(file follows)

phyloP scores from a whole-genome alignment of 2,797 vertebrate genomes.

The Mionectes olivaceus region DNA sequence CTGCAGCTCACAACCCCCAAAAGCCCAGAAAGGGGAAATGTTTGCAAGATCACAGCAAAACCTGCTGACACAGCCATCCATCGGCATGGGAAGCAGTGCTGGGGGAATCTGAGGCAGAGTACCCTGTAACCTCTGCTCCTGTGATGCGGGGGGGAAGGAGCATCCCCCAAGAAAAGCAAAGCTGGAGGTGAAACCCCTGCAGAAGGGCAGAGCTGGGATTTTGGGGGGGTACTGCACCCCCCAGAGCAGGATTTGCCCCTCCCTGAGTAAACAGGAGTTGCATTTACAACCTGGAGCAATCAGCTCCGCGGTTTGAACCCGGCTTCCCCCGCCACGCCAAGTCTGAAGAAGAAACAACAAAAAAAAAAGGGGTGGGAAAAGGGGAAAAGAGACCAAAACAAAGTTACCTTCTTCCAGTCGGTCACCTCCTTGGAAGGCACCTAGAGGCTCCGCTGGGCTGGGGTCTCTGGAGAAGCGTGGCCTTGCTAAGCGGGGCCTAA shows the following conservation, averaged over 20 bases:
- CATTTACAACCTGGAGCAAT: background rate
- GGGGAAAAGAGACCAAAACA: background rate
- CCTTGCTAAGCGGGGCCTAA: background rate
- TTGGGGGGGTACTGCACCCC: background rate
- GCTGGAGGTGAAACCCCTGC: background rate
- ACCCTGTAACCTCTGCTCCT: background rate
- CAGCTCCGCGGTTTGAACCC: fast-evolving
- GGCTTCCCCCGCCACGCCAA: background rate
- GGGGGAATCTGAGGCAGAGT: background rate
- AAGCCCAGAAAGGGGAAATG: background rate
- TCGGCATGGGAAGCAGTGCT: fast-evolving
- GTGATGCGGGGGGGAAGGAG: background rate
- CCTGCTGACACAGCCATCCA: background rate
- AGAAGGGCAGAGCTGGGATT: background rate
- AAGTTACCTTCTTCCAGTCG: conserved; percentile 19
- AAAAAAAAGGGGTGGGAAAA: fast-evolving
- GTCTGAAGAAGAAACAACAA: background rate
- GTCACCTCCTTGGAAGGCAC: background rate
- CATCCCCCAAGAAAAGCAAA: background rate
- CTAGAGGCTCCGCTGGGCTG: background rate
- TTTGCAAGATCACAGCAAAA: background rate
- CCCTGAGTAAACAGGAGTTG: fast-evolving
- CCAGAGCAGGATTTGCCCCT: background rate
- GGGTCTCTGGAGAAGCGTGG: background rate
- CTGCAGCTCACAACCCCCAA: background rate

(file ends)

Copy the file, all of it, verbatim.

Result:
phyloP scores from a whole-genome alignment of 2,797 vertebrate genomes.

The Mionectes olivaceus region DNA sequence CTGCAGCTCACAACCCCCAAAAGCCCAGAAAGGGGAAATGTTTGCAAGATCACAGCAAAACCTGCTGACACAGCCATCCATCGGCATGGGAAGCAGTGCTGGGGGAATCTGAGGCAGAGTACCCTGTAACCTCTGCTCCTGTGATGCGGGGGGGAAGGAGCATCCCCCAAGAAAAGCAAAGCTGGAGGTGAAACCCCTGCAGAAGGGCAGAGCTGGGATTTTGGGGGGGTACTGCACCCCCCAGAGCAGGATTTGCCCCTCCCTGAGTAAACAGGAGTTGCATTTACAACCTGGAGCAATCAGCTCCGCGGTTTGAACCCGGCTTCCCCCGCCACGCCAAGTCTGAAGAAGAAACAACAAAAAAAAAAGGGGTGGGAAAAGGGGAAAAGAGACCAAAACAAAGTTACCTTCTTCCAGTCGGTCACCTCCTTGGAAGGCACCTAGAGGCTCCGCTGGGCTGGGGTCTCTGGAGAAGCGTGGCCTTGCTAAGCGGGGCCTAA shows the following conservation, averaged over 20 bases:
- CATTTACAACCTGGAGCAAT: background rate
- GGGGAAAAGAGACCAAAACA: background rate
- CCTTGCTAAGCGGGGCCTAA: background rate
- TTGGGGGGGTACTGCACCCC: background rate
- GCTGGAGGTGAAACCCCTGC: background rate
- ACCCTGTAACCTCTGCTCCT: background rate
- CAGCTCCGCGGTTTGAACCC: fast-evolving
- GGCTTCCCCCGCCACGCCAA: background rate
- GGGGGAATCTGAGGCAGAGT: background rate
- AAGCCCAGAAAGGGGAAATG: background rate
- TCGGCATGGGAAGCAGTGCT: fast-evolving
- GTGATGCGGGGGGGAAGGAG: background rate
- CCTGCTGACACAGCCATCCA: background rate
- AGAAGGGCAGAGCTGGGATT: background rate
- AAGTTACCTTCTTCCAGTCG: conserved; percentile 19
- AAAAAAAAGGGGTGGGAAAA: fast-evolving
- GTCTGAAGAAGAAACAACAA: background rate
- GTCACCTCCTTGGAAGGCAC: background rate
- CATCCCCCAAGAAAAGCAAA: background rate
- CTAGAGGCTCCGCTGGGCTG: background rate
- TTTGCAAGATCACAGCAAAA: background rate
- CCCTGAGTAAACAGGAGTTG: fast-evolving
- CCAGAGCAGGATTTGCCCCT: background rate
- GGGTCTCTGGAGAAGCGTGG: background rate
- CTGCAGCTCACAACCCCCAA: background rate